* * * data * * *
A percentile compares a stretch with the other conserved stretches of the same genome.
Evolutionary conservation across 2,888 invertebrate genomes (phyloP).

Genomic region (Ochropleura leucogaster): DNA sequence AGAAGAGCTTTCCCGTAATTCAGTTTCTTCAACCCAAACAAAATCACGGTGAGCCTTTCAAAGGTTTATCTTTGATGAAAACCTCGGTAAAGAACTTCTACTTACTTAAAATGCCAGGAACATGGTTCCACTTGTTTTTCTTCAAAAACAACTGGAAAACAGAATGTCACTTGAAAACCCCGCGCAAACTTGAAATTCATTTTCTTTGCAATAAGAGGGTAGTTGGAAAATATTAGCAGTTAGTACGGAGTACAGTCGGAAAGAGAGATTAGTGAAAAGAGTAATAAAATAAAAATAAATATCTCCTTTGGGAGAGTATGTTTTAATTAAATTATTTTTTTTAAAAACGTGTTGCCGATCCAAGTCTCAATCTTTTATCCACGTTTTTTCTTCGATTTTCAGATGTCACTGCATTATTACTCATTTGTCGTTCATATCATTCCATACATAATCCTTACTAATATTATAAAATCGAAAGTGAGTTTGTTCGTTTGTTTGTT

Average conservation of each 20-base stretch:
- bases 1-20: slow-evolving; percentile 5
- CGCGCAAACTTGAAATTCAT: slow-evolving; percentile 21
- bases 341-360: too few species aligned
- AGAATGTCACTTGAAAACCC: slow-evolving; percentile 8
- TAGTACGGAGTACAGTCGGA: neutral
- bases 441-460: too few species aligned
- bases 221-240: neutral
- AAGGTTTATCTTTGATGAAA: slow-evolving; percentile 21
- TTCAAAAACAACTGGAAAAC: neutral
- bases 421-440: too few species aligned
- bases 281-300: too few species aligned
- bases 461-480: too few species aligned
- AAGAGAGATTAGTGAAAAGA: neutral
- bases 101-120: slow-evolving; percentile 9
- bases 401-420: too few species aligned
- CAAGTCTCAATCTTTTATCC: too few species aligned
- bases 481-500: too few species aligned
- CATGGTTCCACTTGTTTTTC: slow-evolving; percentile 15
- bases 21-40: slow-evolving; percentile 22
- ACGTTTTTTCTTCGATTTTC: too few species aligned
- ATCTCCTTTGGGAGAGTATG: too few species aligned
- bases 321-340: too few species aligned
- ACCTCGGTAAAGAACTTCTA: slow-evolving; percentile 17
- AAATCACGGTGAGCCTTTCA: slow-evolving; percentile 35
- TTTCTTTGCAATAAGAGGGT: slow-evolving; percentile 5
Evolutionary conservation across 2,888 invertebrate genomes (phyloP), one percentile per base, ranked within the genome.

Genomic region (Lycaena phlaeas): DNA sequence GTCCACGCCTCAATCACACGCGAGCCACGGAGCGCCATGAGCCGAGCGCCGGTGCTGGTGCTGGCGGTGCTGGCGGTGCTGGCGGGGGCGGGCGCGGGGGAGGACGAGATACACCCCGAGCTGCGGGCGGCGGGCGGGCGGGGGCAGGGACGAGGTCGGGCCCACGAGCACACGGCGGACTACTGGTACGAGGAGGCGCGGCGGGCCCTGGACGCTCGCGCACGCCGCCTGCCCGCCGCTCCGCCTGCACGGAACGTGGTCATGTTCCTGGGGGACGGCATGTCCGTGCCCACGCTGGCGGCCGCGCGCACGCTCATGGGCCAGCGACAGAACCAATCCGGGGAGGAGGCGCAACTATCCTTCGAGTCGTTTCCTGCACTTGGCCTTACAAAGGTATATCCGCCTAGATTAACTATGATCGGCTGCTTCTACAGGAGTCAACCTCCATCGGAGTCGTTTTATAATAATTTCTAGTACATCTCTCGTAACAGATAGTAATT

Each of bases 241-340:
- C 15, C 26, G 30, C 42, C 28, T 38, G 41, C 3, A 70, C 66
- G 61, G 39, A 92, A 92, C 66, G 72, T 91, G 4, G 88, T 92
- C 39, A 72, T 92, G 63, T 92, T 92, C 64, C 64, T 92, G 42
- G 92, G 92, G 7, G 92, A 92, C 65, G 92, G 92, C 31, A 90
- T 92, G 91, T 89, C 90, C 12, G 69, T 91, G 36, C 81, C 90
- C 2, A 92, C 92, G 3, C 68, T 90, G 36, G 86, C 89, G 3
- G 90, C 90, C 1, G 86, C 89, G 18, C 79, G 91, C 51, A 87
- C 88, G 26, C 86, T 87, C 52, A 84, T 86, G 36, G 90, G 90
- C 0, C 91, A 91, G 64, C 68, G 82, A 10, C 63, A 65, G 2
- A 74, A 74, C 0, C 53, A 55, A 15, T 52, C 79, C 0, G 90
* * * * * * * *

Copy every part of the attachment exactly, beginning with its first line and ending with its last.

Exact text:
A percentile compares a stretch with the other conserved stretches of the same genome.
Evolutionary conservation across 2,888 invertebrate genomes (phyloP).

Genomic region (Ochropleura leucogaster): DNA sequence AGAAGAGCTTTCCCGTAATTCAGTTTCTTCAACCCAAACAAAATCACGGTGAGCCTTTCAAAGGTTTATCTTTGATGAAAACCTCGGTAAAGAACTTCTACTTACTTAAAATGCCAGGAACATGGTTCCACTTGTTTTTCTTCAAAAACAACTGGAAAACAGAATGTCACTTGAAAACCCCGCGCAAACTTGAAATTCATTTTCTTTGCAATAAGAGGGTAGTTGGAAAATATTAGCAGTTAGTACGGAGTACAGTCGGAAAGAGAGATTAGTGAAAAGAGTAATAAAATAAAAATAAATATCTCCTTTGGGAGAGTATGTTTTAATTAAATTATTTTTTTTAAAAACGTGTTGCCGATCCAAGTCTCAATCTTTTATCCACGTTTTTTCTTCGATTTTCAGATGTCACTGCATTATTACTCATTTGTCGTTCATATCATTCCATACATAATCCTTACTAATATTATAAAATCGAAAGTGAGTTTGTTCGTTTGTTTGTT

Average conservation of each 20-base stretch:
- bases 1-20: slow-evolving; percentile 5
- CGCGCAAACTTGAAATTCAT: slow-evolving; percentile 21
- bases 341-360: too few species aligned
- AGAATGTCACTTGAAAACCC: slow-evolving; percentile 8
- TAGTACGGAGTACAGTCGGA: neutral
- bases 441-460: too few species aligned
- bases 221-240: neutral
- AAGGTTTATCTTTGATGAAA: slow-evolving; percentile 21
- TTCAAAAACAACTGGAAAAC: neutral
- bases 421-440: too few species aligned
- bases 281-300: too few species aligned
- bases 461-480: too few species aligned
- AAGAGAGATTAGTGAAAAGA: neutral
- bases 101-120: slow-evolving; percentile 9
- bases 401-420: too few species aligned
- CAAGTCTCAATCTTTTATCC: too few species aligned
- bases 481-500: too few species aligned
- CATGGTTCCACTTGTTTTTC: slow-evolving; percentile 15
- bases 21-40: slow-evolving; percentile 22
- ACGTTTTTTCTTCGATTTTC: too few species aligned
- ATCTCCTTTGGGAGAGTATG: too few species aligned
- bases 321-340: too few species aligned
- ACCTCGGTAAAGAACTTCTA: slow-evolving; percentile 17
- AAATCACGGTGAGCCTTTCA: slow-evolving; percentile 35
- TTTCTTTGCAATAAGAGGGT: slow-evolving; percentile 5
Evolutionary conservation across 2,888 invertebrate genomes (phyloP), one percentile per base, ranked within the genome.

Genomic region (Lycaena phlaeas): DNA sequence GTCCACGCCTCAATCACACGCGAGCCACGGAGCGCCATGAGCCGAGCGCCGGTGCTGGTGCTGGCGGTGCTGGCGGTGCTGGCGGGGGCGGGCGCGGGGGAGGACGAGATACACCCCGAGCTGCGGGCGGCGGGCGGGCGGGGGCAGGGACGAGGTCGGGCCCACGAGCACACGGCGGACTACTGGTACGAGGAGGCGCGGCGGGCCCTGGACGCTCGCGCACGCCGCCTGCCCGCCGCTCCGCCTGCACGGAACGTGGTCATGTTCCTGGGGGACGGCATGTCCGTGCCCACGCTGGCGGCCGCGCGCACGCTCATGGGCCAGCGACAGAACCAATCCGGGGAGGAGGCGCAACTATCCTTCGAGTCGTTTCCTGCACTTGGCCTTACAAAGGTATATCCGCCTAGATTAACTATGATCGGCTGCTTCTACAGGAGTCAACCTCCATCGGAGTCGTTTTATAATAATTTCTAGTACATCTCTCGTAACAGATAGTAATT

Each of bases 241-340:
- C 15, C 26, G 30, C 42, C 28, T 38, G 41, C 3, A 70, C 66
- G 61, G 39, A 92, A 92, C 66, G 72, T 91, G 4, G 88, T 92
- C 39, A 72, T 92, G 63, T 92, T 92, C 64, C 64, T 92, G 42
- G 92, G 92, G 7, G 92, A 92, C 65, G 92, G 92, C 31, A 90
- T 92, G 91, T 89, C 90, C 12, G 69, T 91, G 36, C 81, C 90
- C 2, A 92, C 92, G 3, C 68, T 90, G 36, G 86, C 89, G 3
- G 90, C 90, C 1, G 86, C 89, G 18, C 79, G 91, C 51, A 87
- C 88, G 26, C 86, T 87, C 52, A 84, T 86, G 36, G 90, G 90
- C 0, C 91, A 91, G 64, C 68, G 82, A 10, C 63, A 65, G 2
- A 74, A 74, C 0, C 53, A 55, A 15, T 52, C 79, C 0, G 90